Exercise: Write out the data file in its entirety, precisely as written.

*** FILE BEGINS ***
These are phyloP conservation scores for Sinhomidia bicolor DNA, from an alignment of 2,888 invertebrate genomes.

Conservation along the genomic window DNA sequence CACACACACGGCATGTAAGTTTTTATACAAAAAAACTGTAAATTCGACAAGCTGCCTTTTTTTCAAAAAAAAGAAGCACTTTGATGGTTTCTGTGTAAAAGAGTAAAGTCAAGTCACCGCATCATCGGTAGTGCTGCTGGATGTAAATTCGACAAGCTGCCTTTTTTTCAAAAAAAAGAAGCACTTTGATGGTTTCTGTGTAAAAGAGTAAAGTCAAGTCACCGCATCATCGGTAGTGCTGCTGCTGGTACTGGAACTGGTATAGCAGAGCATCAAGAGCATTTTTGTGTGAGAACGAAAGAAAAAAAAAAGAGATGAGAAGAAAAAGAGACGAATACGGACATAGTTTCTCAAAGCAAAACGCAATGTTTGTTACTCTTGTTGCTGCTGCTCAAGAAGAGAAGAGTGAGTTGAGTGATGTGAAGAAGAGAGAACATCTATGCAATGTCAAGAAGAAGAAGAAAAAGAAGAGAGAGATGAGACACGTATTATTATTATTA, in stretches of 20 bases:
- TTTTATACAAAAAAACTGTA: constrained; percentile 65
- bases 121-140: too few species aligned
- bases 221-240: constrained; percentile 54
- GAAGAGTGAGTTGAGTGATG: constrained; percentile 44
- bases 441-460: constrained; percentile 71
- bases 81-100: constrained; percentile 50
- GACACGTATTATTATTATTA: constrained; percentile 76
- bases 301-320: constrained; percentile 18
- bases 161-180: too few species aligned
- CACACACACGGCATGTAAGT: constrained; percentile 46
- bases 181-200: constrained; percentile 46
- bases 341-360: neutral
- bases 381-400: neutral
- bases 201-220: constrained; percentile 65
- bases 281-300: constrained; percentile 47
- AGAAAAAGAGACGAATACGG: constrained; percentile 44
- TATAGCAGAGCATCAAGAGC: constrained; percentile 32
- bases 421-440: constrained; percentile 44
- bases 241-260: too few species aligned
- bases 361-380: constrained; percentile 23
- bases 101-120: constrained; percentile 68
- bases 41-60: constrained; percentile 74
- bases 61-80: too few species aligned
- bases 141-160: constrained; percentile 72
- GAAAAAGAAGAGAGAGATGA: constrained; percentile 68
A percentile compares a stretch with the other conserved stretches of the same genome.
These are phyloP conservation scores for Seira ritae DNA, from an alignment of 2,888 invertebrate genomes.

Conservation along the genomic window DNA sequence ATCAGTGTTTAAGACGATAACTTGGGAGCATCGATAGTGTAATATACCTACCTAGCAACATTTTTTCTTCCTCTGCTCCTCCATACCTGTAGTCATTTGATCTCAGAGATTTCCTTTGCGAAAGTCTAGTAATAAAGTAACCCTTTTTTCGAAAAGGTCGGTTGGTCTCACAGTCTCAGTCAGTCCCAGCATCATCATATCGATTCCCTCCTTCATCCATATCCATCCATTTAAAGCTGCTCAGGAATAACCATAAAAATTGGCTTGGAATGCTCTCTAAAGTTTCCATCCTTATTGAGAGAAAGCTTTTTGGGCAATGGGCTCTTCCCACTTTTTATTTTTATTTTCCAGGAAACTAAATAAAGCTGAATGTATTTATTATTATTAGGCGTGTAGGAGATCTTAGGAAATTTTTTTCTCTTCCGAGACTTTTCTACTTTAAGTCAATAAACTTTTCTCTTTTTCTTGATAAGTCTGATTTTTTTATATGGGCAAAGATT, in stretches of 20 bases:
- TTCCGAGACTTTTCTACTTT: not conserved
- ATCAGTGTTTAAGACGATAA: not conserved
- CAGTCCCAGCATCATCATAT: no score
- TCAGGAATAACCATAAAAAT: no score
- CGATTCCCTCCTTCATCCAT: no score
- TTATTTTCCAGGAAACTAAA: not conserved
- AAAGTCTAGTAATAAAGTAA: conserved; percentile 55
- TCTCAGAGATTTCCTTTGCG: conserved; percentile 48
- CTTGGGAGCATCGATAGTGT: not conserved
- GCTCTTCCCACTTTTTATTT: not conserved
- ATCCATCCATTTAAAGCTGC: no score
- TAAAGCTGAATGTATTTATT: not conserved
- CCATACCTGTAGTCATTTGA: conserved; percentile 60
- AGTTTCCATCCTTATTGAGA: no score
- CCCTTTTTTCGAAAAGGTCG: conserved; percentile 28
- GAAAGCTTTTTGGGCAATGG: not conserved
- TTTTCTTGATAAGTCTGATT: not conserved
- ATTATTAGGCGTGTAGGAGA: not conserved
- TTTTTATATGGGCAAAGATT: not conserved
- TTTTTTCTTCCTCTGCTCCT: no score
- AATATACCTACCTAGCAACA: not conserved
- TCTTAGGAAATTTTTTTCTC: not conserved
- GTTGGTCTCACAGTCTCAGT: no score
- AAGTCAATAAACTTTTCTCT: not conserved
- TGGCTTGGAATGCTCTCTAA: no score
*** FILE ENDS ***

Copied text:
These are phyloP conservation scores for Sinhomidia bicolor DNA, from an alignment of 2,888 invertebrate genomes.

Conservation along the genomic window DNA sequence CACACACACGGCATGTAAGTTTTTATACAAAAAAACTGTAAATTCGACAAGCTGCCTTTTTTTCAAAAAAAAGAAGCACTTTGATGGTTTCTGTGTAAAAGAGTAAAGTCAAGTCACCGCATCATCGGTAGTGCTGCTGGATGTAAATTCGACAAGCTGCCTTTTTTTCAAAAAAAAGAAGCACTTTGATGGTTTCTGTGTAAAAGAGTAAAGTCAAGTCACCGCATCATCGGTAGTGCTGCTGCTGGTACTGGAACTGGTATAGCAGAGCATCAAGAGCATTTTTGTGTGAGAACGAAAGAAAAAAAAAAGAGATGAGAAGAAAAAGAGACGAATACGGACATAGTTTCTCAAAGCAAAACGCAATGTTTGTTACTCTTGTTGCTGCTGCTCAAGAAGAGAAGAGTGAGTTGAGTGATGTGAAGAAGAGAGAACATCTATGCAATGTCAAGAAGAAGAAGAAAAAGAAGAGAGAGATGAGACACGTATTATTATTATTA, in stretches of 20 bases:
- TTTTATACAAAAAAACTGTA: constrained; percentile 65
- bases 121-140: too few species aligned
- bases 221-240: constrained; percentile 54
- GAAGAGTGAGTTGAGTGATG: constrained; percentile 44
- bases 441-460: constrained; percentile 71
- bases 81-100: constrained; percentile 50
- GACACGTATTATTATTATTA: constrained; percentile 76
- bases 301-320: constrained; percentile 18
- bases 161-180: too few species aligned
- CACACACACGGCATGTAAGT: constrained; percentile 46
- bases 181-200: constrained; percentile 46
- bases 341-360: neutral
- bases 381-400: neutral
- bases 201-220: constrained; percentile 65
- bases 281-300: constrained; percentile 47
- AGAAAAAGAGACGAATACGG: constrained; percentile 44
- TATAGCAGAGCATCAAGAGC: constrained; percentile 32
- bases 421-440: constrained; percentile 44
- bases 241-260: too few species aligned
- bases 361-380: constrained; percentile 23
- bases 101-120: constrained; percentile 68
- bases 41-60: constrained; percentile 74
- bases 61-80: too few species aligned
- bases 141-160: constrained; percentile 72
- GAAAAAGAAGAGAGAGATGA: constrained; percentile 68
A percentile compares a stretch with the other conserved stretches of the same genome.
These are phyloP conservation scores for Seira ritae DNA, from an alignment of 2,888 invertebrate genomes.

Conservation along the genomic window DNA sequence ATCAGTGTTTAAGACGATAACTTGGGAGCATCGATAGTGTAATATACCTACCTAGCAACATTTTTTCTTCCTCTGCTCCTCCATACCTGTAGTCATTTGATCTCAGAGATTTCCTTTGCGAAAGTCTAGTAATAAAGTAACCCTTTTTTCGAAAAGGTCGGTTGGTCTCACAGTCTCAGTCAGTCCCAGCATCATCATATCGATTCCCTCCTTCATCCATATCCATCCATTTAAAGCTGCTCAGGAATAACCATAAAAATTGGCTTGGAATGCTCTCTAAAGTTTCCATCCTTATTGAGAGAAAGCTTTTTGGGCAATGGGCTCTTCCCACTTTTTATTTTTATTTTCCAGGAAACTAAATAAAGCTGAATGTATTTATTATTATTAGGCGTGTAGGAGATCTTAGGAAATTTTTTTCTCTTCCGAGACTTTTCTACTTTAAGTCAATAAACTTTTCTCTTTTTCTTGATAAGTCTGATTTTTTTATATGGGCAAAGATT, in stretches of 20 bases:
- TTCCGAGACTTTTCTACTTT: not conserved
- ATCAGTGTTTAAGACGATAA: not conserved
- CAGTCCCAGCATCATCATAT: no score
- TCAGGAATAACCATAAAAAT: no score
- CGATTCCCTCCTTCATCCAT: no score
- TTATTTTCCAGGAAACTAAA: not conserved
- AAAGTCTAGTAATAAAGTAA: conserved; percentile 55
- TCTCAGAGATTTCCTTTGCG: conserved; percentile 48
- CTTGGGAGCATCGATAGTGT: not conserved
- GCTCTTCCCACTTTTTATTT: not conserved
- ATCCATCCATTTAAAGCTGC: no score
- TAAAGCTGAATGTATTTATT: not conserved
- CCATACCTGTAGTCATTTGA: conserved; percentile 60
- AGTTTCCATCCTTATTGAGA: no score
- CCCTTTTTTCGAAAAGGTCG: conserved; percentile 28
- GAAAGCTTTTTGGGCAATGG: not conserved
- TTTTCTTGATAAGTCTGATT: not conserved
- ATTATTAGGCGTGTAGGAGA: not conserved
- TTTTTATATGGGCAAAGATT: not conserved
- TTTTTTCTTCCTCTGCTCCT: no score
- AATATACCTACCTAGCAACA: not conserved
- TCTTAGGAAATTTTTTTCTC: not conserved
- GTTGGTCTCACAGTCTCAGT: no score
- AAGTCAATAAACTTTTCTCT: not conserved
- TGGCTTGGAATGCTCTCTAA: no score